Jim didn't even need time to think. His answer was honest, and straight from his heart. "Sheer terror."
Simon nodded. "Then I suggest you take note of that feeling and I suggest you remember it. And then I suggest you fight like hell to make sure you never actually feel it."
"That's a slight deviation from the speech you gave me this morning," Jim replied, trying to read the look on Simon's face. "Why the change?"
"Because I need you to be his father," Simon answered quietly. He pulled two beers from the fridge, tossing one in Jim's direction before taking a seat at the kitchen table.
Jim twisted the cap off the bottle and threw it down on the table. "You said you had some information on Blair?"
"I've got Blair's records." Simon slid a closed file across the table. "His medical records. It seems he's had some pretty bad accidents over the past year."
"What kind of accidents?" Jim hesitantly reached for the file. Simon's body language and the tone in his voice had already told him that whatever was in the file wasn't going to be good.
"I'll never get it, you know." The last page of Blair's file fell from Jim's hand.
"I don't think anyone ever really gets it," Simon added, softly.
"How, Simon? What kind of a man does that to a kid?" Jim pushed himself to his feet and made his way over to the balcony doors. "And how does a mother stand by and let it happen?"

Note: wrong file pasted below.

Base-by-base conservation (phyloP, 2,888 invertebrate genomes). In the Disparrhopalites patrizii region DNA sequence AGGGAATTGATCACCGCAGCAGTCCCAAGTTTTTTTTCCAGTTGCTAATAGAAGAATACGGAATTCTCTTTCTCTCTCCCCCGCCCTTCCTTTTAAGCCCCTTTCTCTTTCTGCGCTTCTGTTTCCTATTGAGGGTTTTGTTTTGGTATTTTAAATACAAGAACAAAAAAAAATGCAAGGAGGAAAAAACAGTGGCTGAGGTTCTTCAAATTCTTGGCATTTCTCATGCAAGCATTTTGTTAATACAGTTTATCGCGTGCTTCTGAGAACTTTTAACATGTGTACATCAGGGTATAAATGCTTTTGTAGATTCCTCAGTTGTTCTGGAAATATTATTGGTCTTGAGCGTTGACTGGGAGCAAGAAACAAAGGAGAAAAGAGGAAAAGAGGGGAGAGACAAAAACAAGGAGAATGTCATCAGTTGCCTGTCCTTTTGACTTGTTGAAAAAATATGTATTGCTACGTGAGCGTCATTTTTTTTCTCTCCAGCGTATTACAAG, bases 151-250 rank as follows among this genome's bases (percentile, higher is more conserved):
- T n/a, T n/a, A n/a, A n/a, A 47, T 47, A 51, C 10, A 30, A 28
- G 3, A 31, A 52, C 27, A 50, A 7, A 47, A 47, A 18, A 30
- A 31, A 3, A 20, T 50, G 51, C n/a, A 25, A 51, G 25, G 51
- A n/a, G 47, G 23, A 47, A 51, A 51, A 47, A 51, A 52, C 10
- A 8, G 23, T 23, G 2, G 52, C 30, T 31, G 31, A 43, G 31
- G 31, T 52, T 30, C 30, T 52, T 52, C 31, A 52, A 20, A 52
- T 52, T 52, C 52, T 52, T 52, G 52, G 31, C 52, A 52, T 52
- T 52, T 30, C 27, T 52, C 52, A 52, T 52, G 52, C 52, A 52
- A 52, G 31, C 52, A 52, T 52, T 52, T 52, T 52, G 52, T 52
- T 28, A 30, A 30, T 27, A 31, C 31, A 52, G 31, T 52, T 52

"If I had the answer to that, Jim, then maybe this world wouldn't be as screwed up as it is."
"Why the hell wasn't he taken away from her?" Jim's anger hit the crest of the wave and he spun around to face Simon head on. "How the hell does a two-year-old end up with a concussion, a broken arm, a fractured rib and not be taken away? And, more to the point, why wasn't the fucking bastard who did it arrested and locked away?"
"You read the report just as well as I did. According to his mother, Blair fell down a flight of stairs and there wasn't any physical evidence to disprove her story. Yes, the information was forwarded on to Social Services, but by the time a social worker was assigned, Naomi had signed him out of the hospital and left the state. Blair was one of those kids who slipped through the system."
"Twice, Simon. Not once, but twice!" Ellison surged forward and picked up the file. "Six months later he's in emergency with another concussion, healing cigarette burns and severe bruising to both his back and buttocks. 'Bruising which could indicate the child had been kicked several times.' How the hell can a doctor write that and not report child abuse?"
"Because, according to that file, the report was misplaced, and by the time it reappeared, Naomi had taken Blair and disappeared."
Jim threw the file back down. "She was receiving welfare payments. It couldn't have been that hard to track her down."
"No, you're right, it wouldn't have been. But unfortunately, no one bothered to look."
"Well I'm sure as hell gonna look."
"Jim, let's just stop for a moment and think this through. If you're serious about taking responsibility for this kid, then the first thing you need to do is prove that you are Blair's father. After that's confirmed, you file for temporary custody. If you can show that Naomi has abandoned Blair and left him in your care willingly, it's going to be in your favour. That, together with his medical records, should make the process a lot easier. However if Naomi is around to contest the decision, then things could get messy. Once you've got temporary custody, then you go for full and permanent custody. I shouldn't be saying this, but in my opinion we should scale back the search for Ms. Sandburg and get Blair's case before a judge as soon as possible. When his mother finally does show up, at least you've got one foot already in the door."